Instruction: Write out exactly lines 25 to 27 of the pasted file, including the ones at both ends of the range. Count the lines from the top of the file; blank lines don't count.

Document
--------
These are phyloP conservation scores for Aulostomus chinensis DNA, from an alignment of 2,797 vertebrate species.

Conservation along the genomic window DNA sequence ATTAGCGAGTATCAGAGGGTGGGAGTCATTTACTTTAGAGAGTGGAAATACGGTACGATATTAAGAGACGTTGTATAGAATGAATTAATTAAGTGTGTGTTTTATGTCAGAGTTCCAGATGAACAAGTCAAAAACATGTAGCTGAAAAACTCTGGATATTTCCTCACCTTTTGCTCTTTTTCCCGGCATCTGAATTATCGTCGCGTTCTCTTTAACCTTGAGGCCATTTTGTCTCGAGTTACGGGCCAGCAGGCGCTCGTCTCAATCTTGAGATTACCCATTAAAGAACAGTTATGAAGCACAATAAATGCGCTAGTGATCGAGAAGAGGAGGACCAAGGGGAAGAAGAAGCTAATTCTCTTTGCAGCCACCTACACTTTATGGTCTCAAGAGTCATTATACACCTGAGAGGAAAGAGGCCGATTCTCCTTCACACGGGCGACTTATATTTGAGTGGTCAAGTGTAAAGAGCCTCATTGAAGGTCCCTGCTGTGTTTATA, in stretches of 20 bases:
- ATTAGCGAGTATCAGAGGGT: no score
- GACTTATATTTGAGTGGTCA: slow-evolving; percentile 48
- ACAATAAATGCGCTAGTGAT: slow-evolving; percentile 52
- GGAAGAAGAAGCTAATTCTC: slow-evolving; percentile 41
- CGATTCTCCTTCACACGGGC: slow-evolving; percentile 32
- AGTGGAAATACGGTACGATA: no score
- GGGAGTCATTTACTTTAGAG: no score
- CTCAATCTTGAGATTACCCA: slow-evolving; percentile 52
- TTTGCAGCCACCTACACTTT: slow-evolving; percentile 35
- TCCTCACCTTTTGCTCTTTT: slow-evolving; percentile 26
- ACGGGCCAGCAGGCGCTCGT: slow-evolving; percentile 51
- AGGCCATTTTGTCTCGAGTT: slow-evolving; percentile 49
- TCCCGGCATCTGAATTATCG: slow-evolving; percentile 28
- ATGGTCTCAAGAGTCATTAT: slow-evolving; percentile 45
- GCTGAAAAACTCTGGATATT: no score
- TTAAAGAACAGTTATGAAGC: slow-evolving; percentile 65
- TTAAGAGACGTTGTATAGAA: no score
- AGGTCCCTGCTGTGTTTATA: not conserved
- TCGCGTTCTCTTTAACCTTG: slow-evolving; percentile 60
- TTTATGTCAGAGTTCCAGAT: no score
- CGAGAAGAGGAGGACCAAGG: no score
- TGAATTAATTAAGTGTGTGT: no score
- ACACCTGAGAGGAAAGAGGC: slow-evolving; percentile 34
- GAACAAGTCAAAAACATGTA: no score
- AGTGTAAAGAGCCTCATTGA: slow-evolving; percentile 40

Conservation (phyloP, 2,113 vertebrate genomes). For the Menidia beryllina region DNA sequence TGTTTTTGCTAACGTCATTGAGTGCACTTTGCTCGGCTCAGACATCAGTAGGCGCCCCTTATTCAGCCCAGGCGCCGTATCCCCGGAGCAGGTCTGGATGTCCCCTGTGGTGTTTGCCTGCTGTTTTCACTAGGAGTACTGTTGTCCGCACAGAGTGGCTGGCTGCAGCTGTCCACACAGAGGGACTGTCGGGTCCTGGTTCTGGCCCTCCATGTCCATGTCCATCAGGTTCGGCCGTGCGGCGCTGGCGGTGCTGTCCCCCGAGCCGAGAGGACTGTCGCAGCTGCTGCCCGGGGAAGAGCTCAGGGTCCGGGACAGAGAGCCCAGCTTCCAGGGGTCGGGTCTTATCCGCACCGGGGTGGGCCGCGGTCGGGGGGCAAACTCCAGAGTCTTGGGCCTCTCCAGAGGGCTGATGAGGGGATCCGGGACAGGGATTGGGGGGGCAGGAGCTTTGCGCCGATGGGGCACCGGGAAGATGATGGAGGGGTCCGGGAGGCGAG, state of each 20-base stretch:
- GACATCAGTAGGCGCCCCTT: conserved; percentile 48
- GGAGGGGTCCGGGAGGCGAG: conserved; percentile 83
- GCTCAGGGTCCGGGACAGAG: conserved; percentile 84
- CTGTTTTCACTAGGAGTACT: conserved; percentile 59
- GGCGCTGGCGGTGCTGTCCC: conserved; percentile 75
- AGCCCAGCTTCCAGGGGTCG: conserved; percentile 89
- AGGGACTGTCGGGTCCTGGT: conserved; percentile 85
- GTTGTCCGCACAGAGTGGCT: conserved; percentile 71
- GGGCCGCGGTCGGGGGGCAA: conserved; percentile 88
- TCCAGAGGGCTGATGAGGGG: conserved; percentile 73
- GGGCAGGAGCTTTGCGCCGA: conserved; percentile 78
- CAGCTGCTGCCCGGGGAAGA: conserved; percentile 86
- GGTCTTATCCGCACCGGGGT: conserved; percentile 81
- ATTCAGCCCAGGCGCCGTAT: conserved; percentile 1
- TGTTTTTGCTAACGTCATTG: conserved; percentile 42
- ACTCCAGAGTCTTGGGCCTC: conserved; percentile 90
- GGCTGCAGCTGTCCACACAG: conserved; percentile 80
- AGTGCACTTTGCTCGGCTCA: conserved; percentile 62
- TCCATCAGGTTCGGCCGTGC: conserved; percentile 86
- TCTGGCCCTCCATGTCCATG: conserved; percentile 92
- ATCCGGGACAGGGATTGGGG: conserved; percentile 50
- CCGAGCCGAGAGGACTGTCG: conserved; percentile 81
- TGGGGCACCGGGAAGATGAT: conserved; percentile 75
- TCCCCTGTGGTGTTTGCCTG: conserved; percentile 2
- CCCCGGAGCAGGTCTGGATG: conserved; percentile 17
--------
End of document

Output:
- ACACCTGAGAGGAAAGAGGC: slow-evolving; percentile 34
- GAACAAGTCAAAAACATGTA: no score
- AGTGTAAAGAGCCTCATTGA: slow-evolving; percentile 40